In terms of anti-corruption efforts, the loudly proclaimed "zero tolerance" to graft and last week's detention of former Prime Minister Boyko Borissov and some of his GERB acolytes were initially welcomed by the public. Enthusiasm quickly waned, however, after it turned out the executive had not built a sufficient case to keep Mr Borissov in custody.
The approval by the European Commission of the Recovery and Development Plan has been postponed yet again. On the other hand, as the Ukraine war made the country's gas dependence on Russia an ever more pressing problem (another contract with Gazprom is in question), the cabinet has prioritized the construction of the gas link between Bulgaria and Greece and announced that it will be ready in September.
Where is the much heralded judicial reform?
Although Prime Minister Petkov has repeatedly stated that the issue of judicial reform is key (and this was noted with a deadline "immediately" in the coalition agreement), progress has been negligible. Only a week ago the parliamentary committee on legal affairs considered and adopted at first reading the closure of the specialized court and prosecutor's office, which was finally passed on Wednesday.
The reform of the anti-corruption commission, set as a priority, has also not started: no concrete draft law has been submitted to Parliament, although the deadline in the coalition agreement was set as "no later than 3 months from the start of the work of the National Assembly". According to Dnevnik.bg, the head of the office of the Prime Minister Lena Borislavova is in charge of drafting the bill and coordinating it with the coalition partners.
The debate on amendments to the Constitution, which are supposed to limit the powers of the prosecutor general, also stopped before it started because the opposition blocked the work of the temporary parliamentary committee where the amendments were to be discussed.
After a hiatus around the start of the war in Ukraine, the arrest of former Prime Minister Borissov last week put the issue of replacing Prosecutor General Ivan Geshev back on the agenda. "Once again we are witnessing sabotage by the prosecutor's office," Mr Petkov said, concluding that there is no independent prosecutor's office in Bulgaria.
Is there a pilot in the airplane?
Despite promises of greater transparency in decision making, the first hundred days of the new government have not provided a clear answer to how decisions are made. The coalition agreement stipulates that expert councils meet on legislative initiatives - 18 in total. On paper, each of them should meet at least once a month, but media reports claim most of the groups have not met at all, and what is considered expert discussions is, in fact, one-to-one exchanges in the corridors of parliament or phone calls between MPs.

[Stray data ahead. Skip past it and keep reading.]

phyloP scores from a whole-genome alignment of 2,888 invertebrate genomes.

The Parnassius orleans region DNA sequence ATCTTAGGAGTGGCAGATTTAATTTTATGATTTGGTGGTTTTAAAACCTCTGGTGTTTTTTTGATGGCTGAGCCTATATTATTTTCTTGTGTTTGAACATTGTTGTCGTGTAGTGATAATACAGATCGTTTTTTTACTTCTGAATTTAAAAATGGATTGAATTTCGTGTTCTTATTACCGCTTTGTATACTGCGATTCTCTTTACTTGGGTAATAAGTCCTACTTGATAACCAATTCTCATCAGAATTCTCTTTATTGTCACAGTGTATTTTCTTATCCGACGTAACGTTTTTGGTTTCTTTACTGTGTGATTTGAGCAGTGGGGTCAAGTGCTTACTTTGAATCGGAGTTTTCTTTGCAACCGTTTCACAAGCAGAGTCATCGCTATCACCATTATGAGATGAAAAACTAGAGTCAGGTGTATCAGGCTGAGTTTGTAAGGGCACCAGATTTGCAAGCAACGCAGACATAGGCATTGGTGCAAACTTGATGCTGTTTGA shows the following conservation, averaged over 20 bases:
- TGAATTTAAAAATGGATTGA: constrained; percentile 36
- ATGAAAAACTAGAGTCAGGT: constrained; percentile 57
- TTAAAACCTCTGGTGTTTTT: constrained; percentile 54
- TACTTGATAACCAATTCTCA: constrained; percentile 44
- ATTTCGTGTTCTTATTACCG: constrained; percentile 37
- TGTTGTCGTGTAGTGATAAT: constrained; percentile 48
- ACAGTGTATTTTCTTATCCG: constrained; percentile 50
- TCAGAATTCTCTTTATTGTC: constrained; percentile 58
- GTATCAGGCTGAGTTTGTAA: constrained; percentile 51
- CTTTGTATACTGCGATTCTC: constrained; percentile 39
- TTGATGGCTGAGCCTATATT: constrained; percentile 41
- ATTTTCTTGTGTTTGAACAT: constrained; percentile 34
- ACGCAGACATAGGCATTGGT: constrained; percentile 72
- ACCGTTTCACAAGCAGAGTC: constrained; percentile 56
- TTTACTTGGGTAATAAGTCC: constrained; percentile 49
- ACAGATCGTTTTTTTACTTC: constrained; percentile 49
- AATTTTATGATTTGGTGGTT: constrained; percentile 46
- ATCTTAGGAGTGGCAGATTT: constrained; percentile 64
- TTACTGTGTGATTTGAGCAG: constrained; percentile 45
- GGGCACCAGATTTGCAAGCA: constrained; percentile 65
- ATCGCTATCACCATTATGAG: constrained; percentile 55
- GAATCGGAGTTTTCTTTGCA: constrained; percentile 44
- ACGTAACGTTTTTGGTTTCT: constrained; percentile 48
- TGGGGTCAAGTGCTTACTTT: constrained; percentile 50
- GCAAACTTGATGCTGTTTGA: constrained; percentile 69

Russia's invasion of Ukraine, and the attitude towards it, not only led to the first change in the Petkov cabinet, but also regularly highlighted the opposing views among the coalition's members. The cabinet's initial pro-European and pro-NATO stance on the war was sabotaged by BSP's refusal to permit sending any military assistance to Kyiv. BSP also created discord vis-a-vis sanctions against Moscow, refusing to support this text of the parliament's declaration. The Socialists also prevented pro-NATO defense specialist Todor Tagarev succeeding ousted Defense Minister Stefan Yanev. Attitudes towards the war will remain one of the critical points for the coalition in the coming weeks.
Lastly, as we wrote in our last newsletter, the clash between the coalition partners is only beginning - now two of the ruling parties have their own nominees for the position of governor of the National Bank. TISP backs its own MP and former banker Lyubomir Karimanski, while WCC made a last-minute decision to back the head of its parliamentary group, financier Andrei Gryurov. The problem is that Mr Karimanski appears to have already gathered support for his election from the opposition parties, GERB, MRF and Vazrazhdane. If he gets elected with their votes, this will surely damage the coalition - unless it simply kills it.